Tomorrow we will look in detail at some of the other birds that were banded at the demo, and examine their field marks (in non-breeding plumage at that!). Stay tuned.

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The Early Birder said...

Interesting post & experience Heather & I can tell how excited you were to get up close and personal with these birds. Not sure I would want to be tipped upside down to be weighed!! FAB.

mick said...

A very interesting post and the close-up details were especially good. I have not yet seen a banding 'session' but it is great to find a banded bird flying through on migration.

Anonymous said...

The birds are reacting better than I would in similar circumstances. Still, that thrasher has a look in its eye ...

Sounds like a terrific event!

Kelly said...

...great post--very interesting. I have to agree with Wren...the look in that thrasher's eye is daggers!

Neil said...

Very interesting post great work.

Heather said...

Frank - Yes, the way the birds are handled, while it is not harmful, certainly must not be comfortable!

Mick - Thanks, glad you liked the post. It was a really great experience.

Wren - Most of these birds were pretty tame, but I have photos of some other birds that were more fiesty!

Kelly (and Wren) - I know what you mean about that look in the thrasher's eye, but I prefer to see it as wisdom rather than the pure evil that it really looks like...!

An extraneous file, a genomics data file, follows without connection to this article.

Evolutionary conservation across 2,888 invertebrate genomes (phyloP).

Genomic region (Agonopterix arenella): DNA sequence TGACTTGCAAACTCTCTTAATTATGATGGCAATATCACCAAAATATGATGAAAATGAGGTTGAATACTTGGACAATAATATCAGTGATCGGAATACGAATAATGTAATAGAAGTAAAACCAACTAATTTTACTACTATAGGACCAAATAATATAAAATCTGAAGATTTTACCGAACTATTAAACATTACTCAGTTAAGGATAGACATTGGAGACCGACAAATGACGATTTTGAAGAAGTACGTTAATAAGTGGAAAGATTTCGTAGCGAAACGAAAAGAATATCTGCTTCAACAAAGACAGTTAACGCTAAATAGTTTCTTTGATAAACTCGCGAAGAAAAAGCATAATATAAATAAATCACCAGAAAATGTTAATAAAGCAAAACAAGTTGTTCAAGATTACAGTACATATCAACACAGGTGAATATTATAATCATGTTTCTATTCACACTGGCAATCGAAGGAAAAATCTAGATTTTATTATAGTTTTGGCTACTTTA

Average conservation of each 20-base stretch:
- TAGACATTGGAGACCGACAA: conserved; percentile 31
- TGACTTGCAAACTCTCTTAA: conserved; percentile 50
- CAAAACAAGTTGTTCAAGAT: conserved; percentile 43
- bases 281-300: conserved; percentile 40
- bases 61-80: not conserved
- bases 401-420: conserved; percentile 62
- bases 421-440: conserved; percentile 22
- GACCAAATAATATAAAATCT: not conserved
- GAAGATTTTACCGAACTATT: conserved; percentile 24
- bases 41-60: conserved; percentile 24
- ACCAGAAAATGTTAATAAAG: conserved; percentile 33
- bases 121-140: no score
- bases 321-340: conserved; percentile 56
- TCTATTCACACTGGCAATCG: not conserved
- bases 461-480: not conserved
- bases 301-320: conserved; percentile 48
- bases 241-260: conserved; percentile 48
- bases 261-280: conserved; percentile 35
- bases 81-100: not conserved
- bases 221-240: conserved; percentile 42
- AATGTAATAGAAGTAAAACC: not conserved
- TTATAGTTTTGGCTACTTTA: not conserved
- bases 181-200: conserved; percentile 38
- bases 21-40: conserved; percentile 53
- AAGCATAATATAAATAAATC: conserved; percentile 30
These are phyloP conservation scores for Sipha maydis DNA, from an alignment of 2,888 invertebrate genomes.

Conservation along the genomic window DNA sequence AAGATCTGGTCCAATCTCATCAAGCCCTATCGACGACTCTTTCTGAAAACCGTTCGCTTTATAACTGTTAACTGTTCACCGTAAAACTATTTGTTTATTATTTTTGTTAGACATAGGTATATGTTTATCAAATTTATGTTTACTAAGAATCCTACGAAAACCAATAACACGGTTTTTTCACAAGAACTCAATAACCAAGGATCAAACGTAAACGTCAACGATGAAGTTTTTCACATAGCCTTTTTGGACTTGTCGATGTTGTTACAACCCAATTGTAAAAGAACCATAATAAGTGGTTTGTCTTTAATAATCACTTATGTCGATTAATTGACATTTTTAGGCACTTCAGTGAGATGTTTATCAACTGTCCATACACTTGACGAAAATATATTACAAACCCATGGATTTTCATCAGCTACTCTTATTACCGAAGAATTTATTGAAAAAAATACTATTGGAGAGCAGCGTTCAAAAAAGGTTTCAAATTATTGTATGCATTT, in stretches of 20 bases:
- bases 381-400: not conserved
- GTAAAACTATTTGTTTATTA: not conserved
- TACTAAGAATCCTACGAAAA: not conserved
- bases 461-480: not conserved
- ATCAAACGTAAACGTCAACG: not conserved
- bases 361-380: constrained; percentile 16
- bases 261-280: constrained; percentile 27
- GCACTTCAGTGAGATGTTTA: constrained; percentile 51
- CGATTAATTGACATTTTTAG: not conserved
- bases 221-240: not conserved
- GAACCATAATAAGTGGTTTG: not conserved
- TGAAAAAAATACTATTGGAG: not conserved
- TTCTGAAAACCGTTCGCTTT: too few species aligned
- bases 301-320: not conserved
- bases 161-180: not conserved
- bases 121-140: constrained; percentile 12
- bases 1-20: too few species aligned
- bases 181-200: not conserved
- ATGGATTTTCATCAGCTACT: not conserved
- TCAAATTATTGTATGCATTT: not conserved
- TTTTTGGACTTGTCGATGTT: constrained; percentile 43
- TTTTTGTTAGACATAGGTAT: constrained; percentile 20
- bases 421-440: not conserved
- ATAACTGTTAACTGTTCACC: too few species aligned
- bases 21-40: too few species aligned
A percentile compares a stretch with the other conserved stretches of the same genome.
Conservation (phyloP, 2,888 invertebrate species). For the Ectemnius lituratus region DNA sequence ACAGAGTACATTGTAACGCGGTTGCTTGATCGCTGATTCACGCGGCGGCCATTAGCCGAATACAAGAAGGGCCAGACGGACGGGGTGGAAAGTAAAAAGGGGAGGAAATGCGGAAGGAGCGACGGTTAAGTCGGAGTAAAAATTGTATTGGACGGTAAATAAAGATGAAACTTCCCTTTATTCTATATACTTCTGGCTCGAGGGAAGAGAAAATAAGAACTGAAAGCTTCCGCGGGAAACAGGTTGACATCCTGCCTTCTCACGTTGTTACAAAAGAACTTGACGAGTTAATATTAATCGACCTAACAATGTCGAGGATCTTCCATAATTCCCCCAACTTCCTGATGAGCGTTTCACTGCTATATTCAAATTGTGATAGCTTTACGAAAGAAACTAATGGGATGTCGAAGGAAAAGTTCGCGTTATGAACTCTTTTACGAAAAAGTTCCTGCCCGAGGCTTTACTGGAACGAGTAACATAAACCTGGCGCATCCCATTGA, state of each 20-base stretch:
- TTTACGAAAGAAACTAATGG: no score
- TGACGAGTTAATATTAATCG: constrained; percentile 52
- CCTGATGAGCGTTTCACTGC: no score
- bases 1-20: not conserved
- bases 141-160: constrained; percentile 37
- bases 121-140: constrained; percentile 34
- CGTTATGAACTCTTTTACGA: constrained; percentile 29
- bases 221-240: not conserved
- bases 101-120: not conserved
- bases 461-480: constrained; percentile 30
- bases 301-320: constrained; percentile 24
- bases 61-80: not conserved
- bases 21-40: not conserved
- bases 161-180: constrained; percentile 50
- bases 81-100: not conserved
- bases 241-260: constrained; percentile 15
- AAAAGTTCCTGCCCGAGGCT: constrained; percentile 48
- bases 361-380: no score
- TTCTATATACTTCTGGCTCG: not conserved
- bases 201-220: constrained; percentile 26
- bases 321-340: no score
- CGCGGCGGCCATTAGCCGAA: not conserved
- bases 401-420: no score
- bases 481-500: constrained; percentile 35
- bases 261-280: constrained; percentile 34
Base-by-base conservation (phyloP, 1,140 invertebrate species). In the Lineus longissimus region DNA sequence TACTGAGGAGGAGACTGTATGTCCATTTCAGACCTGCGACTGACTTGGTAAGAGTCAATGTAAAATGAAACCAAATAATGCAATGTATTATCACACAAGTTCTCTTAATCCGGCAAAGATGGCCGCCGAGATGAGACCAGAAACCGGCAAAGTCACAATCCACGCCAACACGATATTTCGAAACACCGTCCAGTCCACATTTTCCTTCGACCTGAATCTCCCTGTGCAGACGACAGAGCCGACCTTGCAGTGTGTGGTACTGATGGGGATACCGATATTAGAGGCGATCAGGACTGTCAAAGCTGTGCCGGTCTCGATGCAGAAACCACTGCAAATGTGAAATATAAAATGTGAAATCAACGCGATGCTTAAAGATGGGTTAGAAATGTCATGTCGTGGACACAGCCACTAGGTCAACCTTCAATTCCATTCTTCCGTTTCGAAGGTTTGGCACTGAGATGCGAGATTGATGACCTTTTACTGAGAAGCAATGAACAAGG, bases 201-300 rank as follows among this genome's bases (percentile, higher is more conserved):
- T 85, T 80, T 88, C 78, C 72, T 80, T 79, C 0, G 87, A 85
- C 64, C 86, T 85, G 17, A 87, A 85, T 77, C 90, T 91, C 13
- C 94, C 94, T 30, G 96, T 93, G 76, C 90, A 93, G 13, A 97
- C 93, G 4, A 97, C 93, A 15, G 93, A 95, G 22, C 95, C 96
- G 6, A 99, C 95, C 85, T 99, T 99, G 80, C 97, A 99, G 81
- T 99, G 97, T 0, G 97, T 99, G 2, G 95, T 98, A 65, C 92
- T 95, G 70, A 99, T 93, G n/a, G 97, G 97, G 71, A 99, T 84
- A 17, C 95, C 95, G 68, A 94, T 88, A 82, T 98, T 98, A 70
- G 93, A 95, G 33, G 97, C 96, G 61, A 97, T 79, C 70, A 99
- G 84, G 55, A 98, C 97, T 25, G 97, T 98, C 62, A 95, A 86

Neil - Thanks for your comment!

Anonymous said...

A very interesting post with some great pictures. How can anyone write while holding a bird in the same hand as a pen. It was good to see the whole process from start to finish.

Anonymous said...

Very interesting post! The zoomed Thrasher looks awesome... and writing with a bird that must be fun it definitely looks so.

Heather said...

Martyn & Jill - Yes, doesn't that hand just look totally comfortable holding both the pen AND the bird? Thanks for your comments.

Aluajala - I, too, think it would be fun to write while holding a bird in the same hand (as long as the bird behaves itself!).

Priscilla said...

Thanks for documenting the whole process! I used to do wildlife rehab, so I've handled a lot of birds (but not banded them). But I've never seen this weighing technique--fascinating! Great solution, except for the upside-down thing. They have less of an evil look in their eyes than I would if I were being handled like that! Black Swamp--my birthplace. So good to hear about another of the many bird and land conservation activities going on there. Thanks!

ramblingwoods said...

Hello Heather..what a fantastic opportunity to get to see and handle these birds. Thank you so much for sharing. I had heard that about cardinals..glad there was no blood letting... Michelle

MaineBirder said...

Thanks for the very informative post Heather.... wonderful photos too!

Heather said...

Priscilla - Thanks so much for stopping by. I didn't know that you hail from Ohio! There's lots of good bird and land conservation projects going on throughout the state... makes me proud to be a Buckeye! Regarding the weighing, I do wonder what it must feel like to those birds to be upside down like that!

Michelle - Glad you liked the post. There were a few birds that wanted to nibble, but I don't think anyone got bitten. I appreciate your visit.

John - You are most welcome, glad you liked it!

Larry Jordan said...

An exceptional post Heather. The banding information is great and I love that last photo of the Swainson's Thrush in the hand with the pen working. Awesome!

I have had a brief encounter with banding in California. I got to hold an American Kestrel and I can tell you, those little beaks are strong and they know how to use them.

Just think of what it would be like if some giant picked you up and did all that stuff. I think I would be biting too ;-)

Banding is very important for research purposes and helping birds survive and thrive.